Innovative Sex Therapy for Married Couples who are “Faking It”
We’ve all heard about faking orgasm. Forty-eight percent of American women do it, says a 2004 ABC News poll; 72 percent, says the online magazine Slate in its 2000 orgasm survey. Sex-therapist Carol Ellison reports about 70 percent in her book Women’s Sexualities, which is based on survey responses from over 2,000 women. Some of these women said they’d faked it once, writes Ellison, and some “countless” or “a bazillion” times. One woman drew an infinity sign as her answer. Their reasons for faking? Mostly to get sex over with quicker, or to stroke their partners’ egos.
But what about faking sexual desire? Or faking sexual closeness and intimacy? These are more than a women’s issue. These are what I see in many couples who seek sex therapy, especially married couples or couples in long-term commitments who see no other way to heat up sex that has gone lackluster over the years.
Faking sexual desire and intimacy can creep toxically into a relationship to undermine openhearted honesty and sharing—which are primary qualities that make sex meaningful, say more than eight in ten respondents of my ISIS survey—men as well as women. However unconscious or well-meaning, faking represents a selling-out of right relationship with your partner and also yourself.
Why do couples fake it? Some fake it to please their partners and get sex over with. Some fake it because they’re afraid to feel the full range of pleasure or pain. (What would happen to your nice neat world if you admitted you were turned on by Kink, or excited about opening your relationship? Or that you’d finally begun to feel the rage caused by abuses in your past?)
Other couples fake desire and intimacy in an attempt to spice up Johnny-One-Note sex that never goes beyond intercourse. Others fake because they can’t feel anything and they’re copying the sex-kitten and macho-hunk images they see on late night HBO. Others fake because they are so needy for emotional connection they can’t see beyond the fear that they’ll never get what they really want. One client confided, “I’ve faked my way through my whole life because I was scared if I told the truth they’d just laugh at me, then I’d die of shame.”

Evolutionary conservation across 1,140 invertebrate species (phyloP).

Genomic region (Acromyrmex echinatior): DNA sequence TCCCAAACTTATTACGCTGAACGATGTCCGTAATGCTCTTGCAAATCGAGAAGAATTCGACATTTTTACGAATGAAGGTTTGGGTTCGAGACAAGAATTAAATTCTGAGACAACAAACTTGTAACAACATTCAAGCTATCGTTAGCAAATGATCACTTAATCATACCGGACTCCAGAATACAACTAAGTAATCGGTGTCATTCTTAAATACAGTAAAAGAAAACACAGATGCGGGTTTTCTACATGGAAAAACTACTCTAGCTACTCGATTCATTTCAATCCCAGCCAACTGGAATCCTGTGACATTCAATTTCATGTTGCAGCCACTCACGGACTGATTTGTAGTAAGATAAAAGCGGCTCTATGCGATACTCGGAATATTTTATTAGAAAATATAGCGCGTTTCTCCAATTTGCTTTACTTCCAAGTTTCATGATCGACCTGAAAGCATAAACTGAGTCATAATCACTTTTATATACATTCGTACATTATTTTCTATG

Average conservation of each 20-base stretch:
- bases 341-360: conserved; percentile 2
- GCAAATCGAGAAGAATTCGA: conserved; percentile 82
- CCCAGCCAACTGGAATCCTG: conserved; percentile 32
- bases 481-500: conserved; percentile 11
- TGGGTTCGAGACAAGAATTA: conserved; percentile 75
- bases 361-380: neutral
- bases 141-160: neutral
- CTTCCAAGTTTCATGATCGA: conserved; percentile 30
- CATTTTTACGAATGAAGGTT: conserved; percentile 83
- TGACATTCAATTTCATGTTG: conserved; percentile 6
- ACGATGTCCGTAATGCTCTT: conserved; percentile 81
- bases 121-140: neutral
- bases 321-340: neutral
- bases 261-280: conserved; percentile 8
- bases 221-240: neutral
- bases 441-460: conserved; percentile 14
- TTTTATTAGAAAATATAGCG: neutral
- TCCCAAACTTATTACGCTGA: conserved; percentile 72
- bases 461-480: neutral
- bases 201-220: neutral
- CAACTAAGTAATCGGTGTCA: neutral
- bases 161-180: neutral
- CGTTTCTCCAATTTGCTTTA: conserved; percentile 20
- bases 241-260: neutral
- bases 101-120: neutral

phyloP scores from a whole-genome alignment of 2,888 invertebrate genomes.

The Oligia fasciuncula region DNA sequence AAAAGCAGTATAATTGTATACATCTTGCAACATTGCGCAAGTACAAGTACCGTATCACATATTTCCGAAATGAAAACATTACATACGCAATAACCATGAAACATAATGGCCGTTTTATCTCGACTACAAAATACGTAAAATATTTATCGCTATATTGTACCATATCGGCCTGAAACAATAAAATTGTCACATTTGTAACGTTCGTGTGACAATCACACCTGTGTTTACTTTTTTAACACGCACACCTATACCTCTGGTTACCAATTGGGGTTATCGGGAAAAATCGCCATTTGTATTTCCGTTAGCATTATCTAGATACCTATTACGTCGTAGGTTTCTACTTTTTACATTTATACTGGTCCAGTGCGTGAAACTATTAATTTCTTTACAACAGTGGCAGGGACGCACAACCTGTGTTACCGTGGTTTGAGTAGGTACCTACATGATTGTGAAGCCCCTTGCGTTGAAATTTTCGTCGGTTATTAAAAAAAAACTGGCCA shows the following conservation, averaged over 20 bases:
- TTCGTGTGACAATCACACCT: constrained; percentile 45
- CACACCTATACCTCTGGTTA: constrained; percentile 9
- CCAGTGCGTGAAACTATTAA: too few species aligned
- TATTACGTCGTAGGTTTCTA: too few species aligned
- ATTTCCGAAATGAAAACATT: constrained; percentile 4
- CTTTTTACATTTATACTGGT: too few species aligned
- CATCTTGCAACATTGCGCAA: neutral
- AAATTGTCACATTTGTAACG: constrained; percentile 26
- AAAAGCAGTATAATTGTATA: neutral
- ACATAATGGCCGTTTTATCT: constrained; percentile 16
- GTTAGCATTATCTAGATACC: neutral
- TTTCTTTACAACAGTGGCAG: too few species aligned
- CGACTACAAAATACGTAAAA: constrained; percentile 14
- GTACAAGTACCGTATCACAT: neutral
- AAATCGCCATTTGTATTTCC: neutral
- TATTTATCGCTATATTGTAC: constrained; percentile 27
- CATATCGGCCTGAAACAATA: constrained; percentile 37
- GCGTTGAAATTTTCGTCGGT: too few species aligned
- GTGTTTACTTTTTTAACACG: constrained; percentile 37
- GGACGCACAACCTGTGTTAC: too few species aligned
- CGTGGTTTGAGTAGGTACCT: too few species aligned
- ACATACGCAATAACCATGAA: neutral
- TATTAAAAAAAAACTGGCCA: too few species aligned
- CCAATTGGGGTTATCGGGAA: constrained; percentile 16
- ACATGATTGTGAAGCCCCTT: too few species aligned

Most often, I’ve found that couples fake desire and intimacy because they don’t feel the same lust that used to pulse through every pore when they first fell madly in love—so they want make themselves believe they’re still that interested in sex. This is an earnest effort to feel more, to quicken those pulses, to make things good again—to “fake it till they make it,” as an oft-quoted AA slogan urges.
Bringing Back Genuine Desire and Intimacy
There is no guaranteed twelve-step program for recovering genuine feelings in sex—or in your life. But there are steps any couple can take to increase awareness of how and why they have chosen to pretend everything is the same as it always was.
Instead of focusing on the dysfunctional aspect of faking desire and intimacy, I start with the premise that faking these is a “self-medicating” response—an attempt to feel better, help their partners feel better, and maintain status quo.
I also know that every couple has a story. And in over three decades as a sex therapist, I have confidence that once the nuances of this story are expressed, unwound, and understood, that the couple has a chance to begin relating again, with genuine feeling.
The ISIS Approach
I show the couple a diagram of the ISIS model of Sexual Experience. Then I ask each of them to tell the story of when, and how, they began to fake desire and intimacy with each other—and to tell that story from each perspective: Physical, emotional, mental, and spiritual. I ask one partner to begin, and support the other partner in listening and holding space. Then I ask the other partner to tell their story. Then we create space for their responses—using the Wheel to show each other–literally—where they stand as their story unfolds.
This may take several sessions, or as long as the complexities of the couple’s interactions dictate. I ask them to take the ISIS Wheel home with them and continue to tell their stories to each other. In the telling and the listening lies a natural antidote to faking desire and intimacy, because it gives permission and direction for uncovering feelings that may have become buried over the years.
This gentle, client-centered approach differs from a cognitive-behavioral approach (CBT) of diagnosing the couple’s problems and assigning homework like sensate focus exercises, to address physical performance. My experience is that CBT may fall short in couples with long-withheld desire and intimacy.
The ISIS approach is based on the premise that feeling and sharing deep emotions will unlock the couple’s own ability to access desire and move closer to one another. It is based on awareness, without assigning blame for anyone’s thoughts, feelings, or behaviors. And it puts responsibility for initiating growth and change on the couple rather than on the therapist.
For more information, please see descriptions of the ISIS approach on my website. For much more information, please read my books— The Heart and Soul of Sex (which describes the survey that underlies the ISIS approach) and The Return of Desire (which describes the practical applications).
In addition, I supervise therapists, and conduct trainings and workshops many places in the world—I would be happy to speak with you if you contact me.